Said Dupic, “Nathan reminded me a bit of myself. He was very driven coming out of high school and was part of a very successful program. He had very high aspirations and ran into some bumps in the road, particularly when he had Tommy John surgery. That’s a tough thing to come back from. There was a point where he was about 14 months out and he showed signs of being able to do good things, but he couldn’t quite find the consistency. I actually don’t remember the conversation (in the fall of 2020) very well. We’ve had that type of conversation with a lot of different kids. I think what makes Nate special is the way he can apply that information and take personal responsibility for what he needed to do. He took the mental stuff to another level. I think it was a big step for him. It was neat because it helped him as a baseball player but ultimately, it helped him as a person.”

Buckallew underwent Tommy John surgery in December 2018 and knew he would miss the entire 2019 season. He did not necessarily expect to be out in 2020. In that COVID-shortened ’20 campaign, Buckallew made two appearances on the mound before being shut down again. His season was over even before the pandemic brought the country to a standstill in mid-March.

Despite some of the mental struggles that Buckallew himself documented, he says he never considered throwing in the towel and quitting college baseball. Something told him he had more to experience. He was supposed to be part of the 2021 World Series qualifier. Beneath the surface of a team that pounded its way to program offensive records across the board, there was Buckallew, an integral piece of the pitching staff. The injuries were behind him.

Only those on the team and those close to Buckallew likely knew all of what he was feeling. Things came together at just the right time.

“I thought I re-tore my UCL (in 2020) so I had to shut down before COVID shut down the season,” Buckallew said. “I got another MRI on my elbow and the doctor said it was still structurally sound. It was one of those weird issues. I took some time off during COVID and used it as a time to build back core strength and arm strength. I started throwing again towards the end of the summer, building up into the fall. I wasn’t pitching great in the fall or winter. Then as spring hit, things clicked and I had a pretty good season.”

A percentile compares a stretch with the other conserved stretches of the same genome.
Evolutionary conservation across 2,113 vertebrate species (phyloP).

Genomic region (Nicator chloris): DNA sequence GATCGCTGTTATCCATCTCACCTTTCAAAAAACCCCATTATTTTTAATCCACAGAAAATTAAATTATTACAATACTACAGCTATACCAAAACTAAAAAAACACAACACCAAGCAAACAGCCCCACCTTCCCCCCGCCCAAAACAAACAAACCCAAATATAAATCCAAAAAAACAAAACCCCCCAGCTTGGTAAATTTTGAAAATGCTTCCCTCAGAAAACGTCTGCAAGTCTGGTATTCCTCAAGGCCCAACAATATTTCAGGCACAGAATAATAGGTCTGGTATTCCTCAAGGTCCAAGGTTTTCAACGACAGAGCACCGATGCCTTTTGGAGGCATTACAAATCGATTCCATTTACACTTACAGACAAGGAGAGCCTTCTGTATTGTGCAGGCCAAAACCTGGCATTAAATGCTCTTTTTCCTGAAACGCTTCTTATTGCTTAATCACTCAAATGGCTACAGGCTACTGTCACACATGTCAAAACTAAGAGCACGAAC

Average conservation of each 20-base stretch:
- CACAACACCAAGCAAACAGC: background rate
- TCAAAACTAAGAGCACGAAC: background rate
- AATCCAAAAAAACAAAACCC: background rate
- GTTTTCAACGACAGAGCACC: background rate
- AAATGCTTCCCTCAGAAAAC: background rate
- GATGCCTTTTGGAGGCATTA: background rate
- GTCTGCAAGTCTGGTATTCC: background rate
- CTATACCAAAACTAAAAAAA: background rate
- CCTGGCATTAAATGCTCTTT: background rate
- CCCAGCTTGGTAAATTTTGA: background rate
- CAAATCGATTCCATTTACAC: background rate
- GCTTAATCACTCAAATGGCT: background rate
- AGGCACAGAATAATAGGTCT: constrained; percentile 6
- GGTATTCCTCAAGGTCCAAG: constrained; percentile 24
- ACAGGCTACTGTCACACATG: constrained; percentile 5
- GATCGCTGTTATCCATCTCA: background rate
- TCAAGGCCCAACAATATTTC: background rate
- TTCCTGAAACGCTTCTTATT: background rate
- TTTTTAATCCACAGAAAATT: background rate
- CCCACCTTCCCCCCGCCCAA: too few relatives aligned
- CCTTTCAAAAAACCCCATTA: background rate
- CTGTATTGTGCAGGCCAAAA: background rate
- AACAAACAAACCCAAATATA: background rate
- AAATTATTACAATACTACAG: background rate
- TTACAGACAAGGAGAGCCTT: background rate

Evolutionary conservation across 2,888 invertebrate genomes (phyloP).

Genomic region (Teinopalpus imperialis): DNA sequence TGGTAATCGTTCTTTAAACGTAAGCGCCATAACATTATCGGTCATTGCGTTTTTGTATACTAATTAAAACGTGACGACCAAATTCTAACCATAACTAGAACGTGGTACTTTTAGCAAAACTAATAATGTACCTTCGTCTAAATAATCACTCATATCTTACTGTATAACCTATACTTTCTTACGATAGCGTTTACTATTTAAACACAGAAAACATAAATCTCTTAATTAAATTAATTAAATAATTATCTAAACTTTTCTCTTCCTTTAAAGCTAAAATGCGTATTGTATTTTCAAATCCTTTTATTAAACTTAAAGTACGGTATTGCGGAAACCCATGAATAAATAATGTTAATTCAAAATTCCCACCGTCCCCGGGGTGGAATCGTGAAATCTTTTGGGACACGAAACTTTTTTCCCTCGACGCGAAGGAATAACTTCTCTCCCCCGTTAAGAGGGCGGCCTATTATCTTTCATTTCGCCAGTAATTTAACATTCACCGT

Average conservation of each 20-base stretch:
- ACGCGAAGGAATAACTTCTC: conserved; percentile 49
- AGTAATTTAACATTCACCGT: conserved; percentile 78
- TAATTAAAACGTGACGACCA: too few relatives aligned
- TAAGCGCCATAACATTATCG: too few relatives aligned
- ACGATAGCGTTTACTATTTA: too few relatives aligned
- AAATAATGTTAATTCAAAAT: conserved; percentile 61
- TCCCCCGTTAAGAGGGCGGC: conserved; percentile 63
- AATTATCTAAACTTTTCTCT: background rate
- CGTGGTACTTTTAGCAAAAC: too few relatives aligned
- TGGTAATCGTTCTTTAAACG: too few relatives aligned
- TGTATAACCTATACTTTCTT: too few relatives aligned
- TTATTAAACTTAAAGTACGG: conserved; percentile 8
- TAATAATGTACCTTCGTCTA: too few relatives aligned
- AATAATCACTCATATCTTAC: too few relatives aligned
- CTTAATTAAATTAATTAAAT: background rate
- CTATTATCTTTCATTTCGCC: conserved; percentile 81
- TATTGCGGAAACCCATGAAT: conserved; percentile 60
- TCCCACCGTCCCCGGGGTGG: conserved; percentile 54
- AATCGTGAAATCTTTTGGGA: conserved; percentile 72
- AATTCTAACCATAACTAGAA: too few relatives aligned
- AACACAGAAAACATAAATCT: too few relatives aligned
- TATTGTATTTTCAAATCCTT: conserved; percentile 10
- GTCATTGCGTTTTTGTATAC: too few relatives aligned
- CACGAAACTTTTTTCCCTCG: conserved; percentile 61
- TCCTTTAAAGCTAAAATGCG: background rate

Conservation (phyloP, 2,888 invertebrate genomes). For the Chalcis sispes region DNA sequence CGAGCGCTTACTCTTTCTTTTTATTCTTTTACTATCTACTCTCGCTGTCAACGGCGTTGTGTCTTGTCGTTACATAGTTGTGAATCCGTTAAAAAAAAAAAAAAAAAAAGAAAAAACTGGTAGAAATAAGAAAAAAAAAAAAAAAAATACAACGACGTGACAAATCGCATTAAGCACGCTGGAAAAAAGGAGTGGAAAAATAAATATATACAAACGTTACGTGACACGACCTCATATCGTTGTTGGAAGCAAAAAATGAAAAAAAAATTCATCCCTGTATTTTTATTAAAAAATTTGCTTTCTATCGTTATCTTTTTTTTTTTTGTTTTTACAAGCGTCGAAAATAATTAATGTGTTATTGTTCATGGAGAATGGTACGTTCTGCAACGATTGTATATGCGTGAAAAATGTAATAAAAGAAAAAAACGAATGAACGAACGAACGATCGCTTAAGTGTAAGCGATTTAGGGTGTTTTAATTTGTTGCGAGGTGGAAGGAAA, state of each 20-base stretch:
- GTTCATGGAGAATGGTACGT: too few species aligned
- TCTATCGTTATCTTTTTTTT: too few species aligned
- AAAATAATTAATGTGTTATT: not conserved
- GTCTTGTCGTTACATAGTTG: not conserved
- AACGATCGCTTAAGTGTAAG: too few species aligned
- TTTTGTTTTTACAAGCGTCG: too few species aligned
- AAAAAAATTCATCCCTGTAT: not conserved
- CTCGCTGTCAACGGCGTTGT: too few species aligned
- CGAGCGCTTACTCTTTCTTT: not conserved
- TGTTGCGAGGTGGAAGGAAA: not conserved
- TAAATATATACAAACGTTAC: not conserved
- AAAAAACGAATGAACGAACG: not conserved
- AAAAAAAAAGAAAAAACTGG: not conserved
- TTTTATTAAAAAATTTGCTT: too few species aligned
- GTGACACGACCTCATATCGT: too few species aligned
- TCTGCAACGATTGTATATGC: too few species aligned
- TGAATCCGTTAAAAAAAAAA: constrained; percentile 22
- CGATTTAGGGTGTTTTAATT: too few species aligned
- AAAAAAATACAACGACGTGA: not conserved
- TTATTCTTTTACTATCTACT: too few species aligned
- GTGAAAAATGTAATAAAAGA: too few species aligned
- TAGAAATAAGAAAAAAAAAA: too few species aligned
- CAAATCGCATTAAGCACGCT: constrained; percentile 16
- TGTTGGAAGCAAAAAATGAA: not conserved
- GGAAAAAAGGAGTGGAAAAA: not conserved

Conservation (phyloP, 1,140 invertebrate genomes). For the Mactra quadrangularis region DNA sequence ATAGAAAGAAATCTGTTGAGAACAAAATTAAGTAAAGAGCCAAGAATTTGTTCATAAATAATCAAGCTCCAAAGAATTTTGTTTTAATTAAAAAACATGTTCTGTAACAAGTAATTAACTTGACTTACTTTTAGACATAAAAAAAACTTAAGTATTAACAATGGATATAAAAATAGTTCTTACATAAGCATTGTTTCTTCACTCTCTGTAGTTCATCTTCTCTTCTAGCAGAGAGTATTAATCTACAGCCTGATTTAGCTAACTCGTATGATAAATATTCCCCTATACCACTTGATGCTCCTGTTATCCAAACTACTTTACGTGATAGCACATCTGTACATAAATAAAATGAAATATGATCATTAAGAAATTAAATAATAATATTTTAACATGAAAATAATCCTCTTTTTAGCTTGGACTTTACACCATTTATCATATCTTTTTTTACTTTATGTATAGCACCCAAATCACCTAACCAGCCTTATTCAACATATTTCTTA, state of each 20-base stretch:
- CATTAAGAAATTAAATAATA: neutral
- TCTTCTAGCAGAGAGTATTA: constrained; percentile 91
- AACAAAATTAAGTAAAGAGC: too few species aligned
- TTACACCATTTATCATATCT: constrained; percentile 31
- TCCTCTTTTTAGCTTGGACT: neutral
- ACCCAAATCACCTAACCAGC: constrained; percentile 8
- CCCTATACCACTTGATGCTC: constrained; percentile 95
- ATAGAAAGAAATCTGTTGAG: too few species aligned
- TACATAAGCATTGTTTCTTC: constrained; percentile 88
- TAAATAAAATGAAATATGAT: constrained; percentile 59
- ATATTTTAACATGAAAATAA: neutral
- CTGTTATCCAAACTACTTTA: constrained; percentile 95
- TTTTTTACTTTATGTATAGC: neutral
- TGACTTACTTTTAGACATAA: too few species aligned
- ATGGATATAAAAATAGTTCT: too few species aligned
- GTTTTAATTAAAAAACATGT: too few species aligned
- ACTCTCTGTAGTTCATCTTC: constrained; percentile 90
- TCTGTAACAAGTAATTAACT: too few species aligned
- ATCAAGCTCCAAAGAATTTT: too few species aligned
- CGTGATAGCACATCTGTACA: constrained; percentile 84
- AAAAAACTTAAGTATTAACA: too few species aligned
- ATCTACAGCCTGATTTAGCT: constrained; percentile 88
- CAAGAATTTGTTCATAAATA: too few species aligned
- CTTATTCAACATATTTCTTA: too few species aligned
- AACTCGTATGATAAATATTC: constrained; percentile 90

This was more like it for Buckallew, who came to Concordia because of a trust he had developed in Dupic. His head coach couldn’t do it for him, but he could help point Buckallew in the right direction. In turn, Buckallew came to trust himself. That kind of growth – and the relationships built at Concordia – will stick with him as he moves on and starts his job in Des Moines as an investment associate. Buckallew smiles at the thought of a sixth season. He does have another season of eligibility – but this spring will be the end.

Says Buckallew, “It was pretty transformational going through that. I realized that I don’t have to earn or achieve anything. I know that Jesus is going to love me the way that I am. That was foundational in a change in my attitude and approach. That was a big reason why I felt like I had success last year. I felt different mentally. I really didn’t feel pressure anymore. I was going to control my process, try my best and the outcomes were going to take care of themselves. It was pretty freeing knowing that I don’t have to achieve my way to anything. That’s why it was really emotional during those times.”